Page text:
I find that I often think about Christianity, church leadership, and church growth in terms that are a bit different than my own traditions and background. So does Ed Stetzer and so does Dave Putman. It’s rare that I’m able to really articulate well my own feelings about what it means to live a redemptive lifestyle in a fallen culture.
One great example of this is that I often feel just a bit guilty when people ask why we don’t have an organized visitation program or an evangelism training program along the lines of Evangelism Explosion or FAITH. I had to dog-ear Ed’s thoughts about this:
…evangelism should be less programmatic and more process-oriented… less propositional and more relational… we have resisted any formal types of evangelism training. We have spoken very little in public about direct evangelism. We seldom if ever do any kind of servant evangelism. We have done some, and we talk about it on occasion…
People are no longer starting their spiritual journey near the cross or even facing the cross. The way we engage people in a meaningful way is radically different. It is a shift to journey.
This assumes some very important things, such as:
- Trusting God to be at work in the lives of lost people.
- Building relationships with all kinds of people and valuing who they are.
- Listening and learning where God is already at work in their lives.
- Praying that God will reveal to you and give you words to share with others on their journey.
- Helping them connect the dots between their story and Jesus’ story.
- Being a third testament by becoming a “living epistle.”
Simply put, evangelism needs to be returned to an ecclesiological (church) focus – the focus of evangelism is people coming to faith in Christ through God’s chosen missional instrument, the church. Conversion is part of discipleship. As God works in the lives of men and women, they have already begun their spiritual journey, and conversion is one step, albeit the most important of all.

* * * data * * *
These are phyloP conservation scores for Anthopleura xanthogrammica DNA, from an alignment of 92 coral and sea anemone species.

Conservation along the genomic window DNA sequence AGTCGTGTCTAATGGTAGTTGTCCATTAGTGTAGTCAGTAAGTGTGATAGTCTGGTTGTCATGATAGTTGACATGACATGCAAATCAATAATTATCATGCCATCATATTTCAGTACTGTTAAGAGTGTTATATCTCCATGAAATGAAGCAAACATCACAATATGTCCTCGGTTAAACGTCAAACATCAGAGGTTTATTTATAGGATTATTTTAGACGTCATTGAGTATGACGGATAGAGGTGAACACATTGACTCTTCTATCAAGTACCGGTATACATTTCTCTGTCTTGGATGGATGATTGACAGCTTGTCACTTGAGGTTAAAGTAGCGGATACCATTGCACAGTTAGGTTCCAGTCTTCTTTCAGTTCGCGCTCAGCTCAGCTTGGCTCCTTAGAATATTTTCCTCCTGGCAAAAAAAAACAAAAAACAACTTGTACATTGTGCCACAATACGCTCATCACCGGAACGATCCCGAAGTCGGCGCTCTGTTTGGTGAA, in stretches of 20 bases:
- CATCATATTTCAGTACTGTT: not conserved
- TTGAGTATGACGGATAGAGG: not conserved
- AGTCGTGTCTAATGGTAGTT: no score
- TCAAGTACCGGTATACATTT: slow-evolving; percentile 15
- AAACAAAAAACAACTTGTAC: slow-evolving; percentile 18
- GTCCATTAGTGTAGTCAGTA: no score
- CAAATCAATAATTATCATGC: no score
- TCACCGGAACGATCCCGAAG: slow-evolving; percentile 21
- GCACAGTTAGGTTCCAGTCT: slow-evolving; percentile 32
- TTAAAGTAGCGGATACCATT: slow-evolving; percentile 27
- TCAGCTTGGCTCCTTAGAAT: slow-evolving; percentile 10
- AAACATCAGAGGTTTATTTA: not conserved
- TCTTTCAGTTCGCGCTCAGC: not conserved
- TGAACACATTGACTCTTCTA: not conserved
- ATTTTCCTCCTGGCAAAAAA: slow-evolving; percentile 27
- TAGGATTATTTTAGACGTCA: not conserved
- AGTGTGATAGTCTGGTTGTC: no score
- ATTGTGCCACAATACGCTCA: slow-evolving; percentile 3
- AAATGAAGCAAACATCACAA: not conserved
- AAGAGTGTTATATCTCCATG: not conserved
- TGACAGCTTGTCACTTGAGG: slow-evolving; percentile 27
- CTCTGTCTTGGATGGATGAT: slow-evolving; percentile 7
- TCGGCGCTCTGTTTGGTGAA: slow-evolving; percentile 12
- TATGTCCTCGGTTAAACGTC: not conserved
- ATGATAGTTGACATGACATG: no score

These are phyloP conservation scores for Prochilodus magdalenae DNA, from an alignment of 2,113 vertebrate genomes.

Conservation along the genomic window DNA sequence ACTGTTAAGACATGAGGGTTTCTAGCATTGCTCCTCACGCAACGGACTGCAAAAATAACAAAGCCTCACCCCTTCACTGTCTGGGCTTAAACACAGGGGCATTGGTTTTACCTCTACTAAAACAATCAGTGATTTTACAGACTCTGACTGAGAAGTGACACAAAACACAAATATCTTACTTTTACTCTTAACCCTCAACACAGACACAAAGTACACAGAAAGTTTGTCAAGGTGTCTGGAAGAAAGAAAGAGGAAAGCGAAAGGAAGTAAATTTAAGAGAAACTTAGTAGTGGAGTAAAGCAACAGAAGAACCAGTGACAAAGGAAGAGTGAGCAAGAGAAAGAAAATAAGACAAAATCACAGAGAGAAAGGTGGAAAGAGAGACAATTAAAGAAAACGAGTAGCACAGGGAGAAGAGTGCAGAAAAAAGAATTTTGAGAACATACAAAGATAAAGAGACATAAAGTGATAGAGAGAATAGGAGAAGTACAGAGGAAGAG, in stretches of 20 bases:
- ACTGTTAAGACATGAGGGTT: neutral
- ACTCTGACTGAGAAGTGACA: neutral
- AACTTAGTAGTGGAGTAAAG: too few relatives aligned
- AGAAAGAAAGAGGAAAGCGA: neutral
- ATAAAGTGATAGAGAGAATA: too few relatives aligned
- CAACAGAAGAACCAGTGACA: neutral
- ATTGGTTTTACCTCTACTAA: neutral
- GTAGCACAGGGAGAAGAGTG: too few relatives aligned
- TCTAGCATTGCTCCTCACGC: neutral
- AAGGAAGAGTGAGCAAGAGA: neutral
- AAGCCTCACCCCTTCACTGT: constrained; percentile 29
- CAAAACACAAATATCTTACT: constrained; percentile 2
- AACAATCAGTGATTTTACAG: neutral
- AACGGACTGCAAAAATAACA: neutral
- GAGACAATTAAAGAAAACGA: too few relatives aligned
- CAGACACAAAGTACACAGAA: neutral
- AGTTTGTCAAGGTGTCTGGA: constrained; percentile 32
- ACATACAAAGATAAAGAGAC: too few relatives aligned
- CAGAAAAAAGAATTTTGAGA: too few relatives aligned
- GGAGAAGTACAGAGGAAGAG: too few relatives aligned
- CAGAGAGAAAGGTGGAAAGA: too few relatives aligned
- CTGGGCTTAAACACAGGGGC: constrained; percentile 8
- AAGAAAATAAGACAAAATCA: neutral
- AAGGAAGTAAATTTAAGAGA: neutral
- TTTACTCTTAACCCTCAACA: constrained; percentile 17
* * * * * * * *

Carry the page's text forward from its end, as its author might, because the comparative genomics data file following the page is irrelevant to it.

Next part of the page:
Over the last decade of leading churches in a pastoral role, this has been absolutely true! People come to faith in Christ as part of a process. The most evangelistic people in our culture are not seasoned Christians, but those who are either newly born again, or who are on the verge… on the journey there.
If there’s another section of the book that I think demands to be studied by modern church leaders, it’s the section where Ed and Dave define what it is to be missional. Missions happens overseas and evangelism here at home, right? On the contrary, we have to come to think of “mission” as being what happens as we break through the various cultural, intellectual, physical, racial, and linguistic barriers right here at home. Living a missional life means having a sturdy Christology (a sense of whom Jesus is and what He has sent us to do), a working missiology (a developed strategy for going about our missional task), and the right ecclesiology (a right view of what the church should look like in our own context).
We can no longer rely on tradition to spread our message for us. Neither can we become shallow and merely entertaining without really engaging people. We need to be missional – on mission, always going about, embodying Jesus as we journey, and willing to communicate the gospel in our own context in a way that lost people will understand and begin their own journey as well.
I think this has been one of the more important books I’ve read as a church leader and simply as a believer in Christ. It has challenged me to pursue the missional life. It’s practical, but theologically grounded. The book is usable, dobable, and ready to apply yet refuses to be reduced to any kind of simple formula for success. I think it ought to be on the shelf of every leader and the nighttable of every Christian.
Want to join God at work in the culture around us? Start breaking the missional code.